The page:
I think most of us are armed. I know I am. Along with my staff I have a large hunting knife strapped to the piece of rope that does duty as a belt. I also have three more blades hidden under my clothes. I am not sure how well they are hidden and how many knows about them, the way I know that Linda has a handgun in the longhandled bag she carries across her body. She never shows it to anyone, but she sometimes touches the bag as if to reassure herself that it is still there. I don't know if she has any ammunition for it. I don't know if it matters, if someone is pointing a gun at you the likelihood that you will start second-guessing whether it can fire or not is not high. It takes a special sort of person to do that and we are not it, at least.
We used to practice fighting with staves, figuring if we could defend ourself with a readily available weapon we would be better off. The day Kay took a crack on the skull practice ended permanently. I still practice swinging and twirling it, sometimes taking a few cracks at a bush or an innocent tree, but I am not sure how much use it will be in a real situation. Running is our best defense.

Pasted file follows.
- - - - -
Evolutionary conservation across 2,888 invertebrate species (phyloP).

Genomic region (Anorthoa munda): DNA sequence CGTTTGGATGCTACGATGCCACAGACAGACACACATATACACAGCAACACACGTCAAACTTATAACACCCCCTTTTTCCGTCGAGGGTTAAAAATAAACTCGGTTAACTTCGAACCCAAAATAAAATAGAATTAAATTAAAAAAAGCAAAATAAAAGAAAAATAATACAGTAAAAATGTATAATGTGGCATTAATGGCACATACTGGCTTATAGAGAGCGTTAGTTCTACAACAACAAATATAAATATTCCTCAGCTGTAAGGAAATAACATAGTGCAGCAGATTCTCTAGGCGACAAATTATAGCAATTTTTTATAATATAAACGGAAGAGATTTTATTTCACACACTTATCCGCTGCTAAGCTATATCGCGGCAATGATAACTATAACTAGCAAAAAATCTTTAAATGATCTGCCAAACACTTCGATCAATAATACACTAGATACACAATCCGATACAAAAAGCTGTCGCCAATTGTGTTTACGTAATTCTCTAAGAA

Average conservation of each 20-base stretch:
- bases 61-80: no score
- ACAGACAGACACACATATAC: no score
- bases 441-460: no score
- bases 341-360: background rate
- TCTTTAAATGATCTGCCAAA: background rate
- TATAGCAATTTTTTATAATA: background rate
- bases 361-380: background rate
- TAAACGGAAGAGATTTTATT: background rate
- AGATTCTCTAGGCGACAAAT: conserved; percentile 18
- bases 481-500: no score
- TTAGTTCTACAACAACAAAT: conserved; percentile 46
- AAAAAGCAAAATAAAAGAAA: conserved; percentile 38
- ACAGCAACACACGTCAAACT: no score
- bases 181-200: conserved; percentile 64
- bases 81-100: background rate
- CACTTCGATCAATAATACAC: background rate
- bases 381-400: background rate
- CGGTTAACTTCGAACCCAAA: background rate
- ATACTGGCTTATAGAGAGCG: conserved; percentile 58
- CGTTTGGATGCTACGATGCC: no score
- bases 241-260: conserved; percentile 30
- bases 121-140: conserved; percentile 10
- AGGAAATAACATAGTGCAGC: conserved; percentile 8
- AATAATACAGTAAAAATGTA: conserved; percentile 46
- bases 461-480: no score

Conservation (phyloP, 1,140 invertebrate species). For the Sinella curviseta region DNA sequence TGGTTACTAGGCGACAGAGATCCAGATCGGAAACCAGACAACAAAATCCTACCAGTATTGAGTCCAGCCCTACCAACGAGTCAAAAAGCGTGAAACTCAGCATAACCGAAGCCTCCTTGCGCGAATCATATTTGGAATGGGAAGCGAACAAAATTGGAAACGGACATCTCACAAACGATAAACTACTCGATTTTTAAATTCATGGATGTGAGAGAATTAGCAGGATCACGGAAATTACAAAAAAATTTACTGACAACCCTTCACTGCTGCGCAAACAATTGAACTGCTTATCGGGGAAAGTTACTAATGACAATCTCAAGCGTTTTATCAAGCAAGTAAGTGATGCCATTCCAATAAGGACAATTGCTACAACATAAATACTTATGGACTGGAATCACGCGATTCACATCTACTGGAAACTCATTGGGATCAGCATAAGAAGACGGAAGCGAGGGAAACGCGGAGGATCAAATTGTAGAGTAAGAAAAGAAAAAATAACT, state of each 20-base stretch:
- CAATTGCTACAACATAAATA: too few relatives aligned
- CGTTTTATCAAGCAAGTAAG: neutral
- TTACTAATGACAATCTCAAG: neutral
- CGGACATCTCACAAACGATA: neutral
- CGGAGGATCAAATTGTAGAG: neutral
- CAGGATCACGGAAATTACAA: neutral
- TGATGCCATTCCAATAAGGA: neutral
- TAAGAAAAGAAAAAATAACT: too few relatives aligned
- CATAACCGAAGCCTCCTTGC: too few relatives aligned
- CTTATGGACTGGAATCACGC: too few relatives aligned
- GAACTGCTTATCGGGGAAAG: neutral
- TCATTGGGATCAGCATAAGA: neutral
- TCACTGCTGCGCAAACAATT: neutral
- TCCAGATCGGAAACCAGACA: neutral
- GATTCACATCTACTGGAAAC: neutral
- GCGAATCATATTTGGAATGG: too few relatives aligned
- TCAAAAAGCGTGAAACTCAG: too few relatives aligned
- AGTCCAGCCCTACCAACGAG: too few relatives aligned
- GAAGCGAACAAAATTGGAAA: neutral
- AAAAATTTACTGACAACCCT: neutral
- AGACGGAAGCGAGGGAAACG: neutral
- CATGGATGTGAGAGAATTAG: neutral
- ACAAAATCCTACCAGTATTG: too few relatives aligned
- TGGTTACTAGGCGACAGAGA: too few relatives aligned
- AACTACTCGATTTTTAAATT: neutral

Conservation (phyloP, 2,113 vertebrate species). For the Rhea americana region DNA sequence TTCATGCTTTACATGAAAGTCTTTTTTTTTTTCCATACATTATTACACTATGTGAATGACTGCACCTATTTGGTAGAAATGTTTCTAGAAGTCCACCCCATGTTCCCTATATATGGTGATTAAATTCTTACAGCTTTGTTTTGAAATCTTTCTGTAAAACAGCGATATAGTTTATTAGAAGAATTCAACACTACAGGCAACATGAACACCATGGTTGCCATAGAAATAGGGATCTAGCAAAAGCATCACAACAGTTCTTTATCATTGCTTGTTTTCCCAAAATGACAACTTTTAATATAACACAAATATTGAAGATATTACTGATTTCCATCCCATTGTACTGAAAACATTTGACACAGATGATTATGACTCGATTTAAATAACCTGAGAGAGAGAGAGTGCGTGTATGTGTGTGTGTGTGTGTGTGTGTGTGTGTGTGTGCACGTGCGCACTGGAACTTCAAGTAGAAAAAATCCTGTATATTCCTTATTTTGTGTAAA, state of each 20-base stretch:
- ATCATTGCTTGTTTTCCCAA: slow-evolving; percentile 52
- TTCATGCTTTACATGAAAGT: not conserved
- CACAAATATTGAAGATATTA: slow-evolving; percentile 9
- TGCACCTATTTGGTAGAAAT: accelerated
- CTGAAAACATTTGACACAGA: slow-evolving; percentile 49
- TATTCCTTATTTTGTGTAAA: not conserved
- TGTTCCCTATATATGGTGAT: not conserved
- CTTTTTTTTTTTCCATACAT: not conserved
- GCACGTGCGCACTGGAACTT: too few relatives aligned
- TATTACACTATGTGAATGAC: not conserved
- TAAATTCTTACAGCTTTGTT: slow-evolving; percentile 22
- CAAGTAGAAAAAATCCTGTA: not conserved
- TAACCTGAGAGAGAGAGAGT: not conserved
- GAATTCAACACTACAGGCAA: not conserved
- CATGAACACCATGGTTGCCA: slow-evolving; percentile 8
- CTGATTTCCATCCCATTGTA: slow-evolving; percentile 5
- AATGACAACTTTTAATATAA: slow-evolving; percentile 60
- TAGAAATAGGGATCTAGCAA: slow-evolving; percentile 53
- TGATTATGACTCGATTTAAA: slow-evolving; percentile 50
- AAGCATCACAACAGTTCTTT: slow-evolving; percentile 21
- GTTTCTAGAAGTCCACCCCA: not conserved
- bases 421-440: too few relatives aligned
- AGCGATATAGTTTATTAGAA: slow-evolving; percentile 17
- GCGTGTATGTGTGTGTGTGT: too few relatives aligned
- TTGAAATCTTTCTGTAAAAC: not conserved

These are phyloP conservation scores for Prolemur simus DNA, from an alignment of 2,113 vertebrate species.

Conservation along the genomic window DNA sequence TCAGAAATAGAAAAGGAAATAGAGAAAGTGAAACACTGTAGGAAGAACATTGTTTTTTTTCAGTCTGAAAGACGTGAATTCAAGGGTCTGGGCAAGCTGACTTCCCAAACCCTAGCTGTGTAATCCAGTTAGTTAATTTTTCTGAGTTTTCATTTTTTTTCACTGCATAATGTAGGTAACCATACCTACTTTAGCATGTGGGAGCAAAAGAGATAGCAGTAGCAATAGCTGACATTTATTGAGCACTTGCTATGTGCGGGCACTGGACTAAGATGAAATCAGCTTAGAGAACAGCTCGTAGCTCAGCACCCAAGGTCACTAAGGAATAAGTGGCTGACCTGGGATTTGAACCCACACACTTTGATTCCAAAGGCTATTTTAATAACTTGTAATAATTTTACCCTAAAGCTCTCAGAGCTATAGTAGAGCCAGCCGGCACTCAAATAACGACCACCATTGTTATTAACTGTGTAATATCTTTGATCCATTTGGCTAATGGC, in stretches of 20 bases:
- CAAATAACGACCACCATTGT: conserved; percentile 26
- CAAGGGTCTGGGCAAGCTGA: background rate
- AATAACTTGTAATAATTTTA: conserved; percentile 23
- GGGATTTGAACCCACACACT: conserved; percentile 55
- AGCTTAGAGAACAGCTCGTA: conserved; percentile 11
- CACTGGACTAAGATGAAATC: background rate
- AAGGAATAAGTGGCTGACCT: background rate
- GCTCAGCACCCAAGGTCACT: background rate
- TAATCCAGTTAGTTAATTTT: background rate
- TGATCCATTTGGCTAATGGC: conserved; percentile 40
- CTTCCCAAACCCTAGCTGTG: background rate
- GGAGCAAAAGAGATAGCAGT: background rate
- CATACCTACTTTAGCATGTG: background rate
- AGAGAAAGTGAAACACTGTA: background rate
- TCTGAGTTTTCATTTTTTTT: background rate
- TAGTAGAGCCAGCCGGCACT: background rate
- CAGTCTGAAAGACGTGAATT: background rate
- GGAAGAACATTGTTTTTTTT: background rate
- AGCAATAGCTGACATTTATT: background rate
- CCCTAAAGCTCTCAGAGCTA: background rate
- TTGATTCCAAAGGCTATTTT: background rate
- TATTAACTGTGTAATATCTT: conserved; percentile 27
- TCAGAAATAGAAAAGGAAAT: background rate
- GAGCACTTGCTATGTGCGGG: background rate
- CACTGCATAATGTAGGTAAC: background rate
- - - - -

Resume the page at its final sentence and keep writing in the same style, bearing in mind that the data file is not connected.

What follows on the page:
A bit up the coast there is an old and not quite abandoned fishing village (nowadays without the fishing). We know we might not be welcome but we head there anyway, to ask for news and maybe barter. This village turns out to be one of the good stops - they don't mind us coming; noone is shouting for us to move along and go back where we came from, or pointing shotguns at us. Instead we are generously offered the use of some uninhabited cottages, provided we break nothing, create no trouble, eat our own foodstuffs, and that we provide help with carrying stone for a drywall being built to fence in a field for their sheep. Reasonable enough demands and after a quick council we decide to stay for a few days in the village at the edge of the dry ocean floor.
The next day the horses and I help ferry stones up the hill to where the drywall is being built. It is hard work, and I cannot but help notice that we travellers with our hunter-gatherer lifestyle seem to be in much better overall shape than the villagers. Working alongside them I ask questions about how they live and they are happy enough to tell me.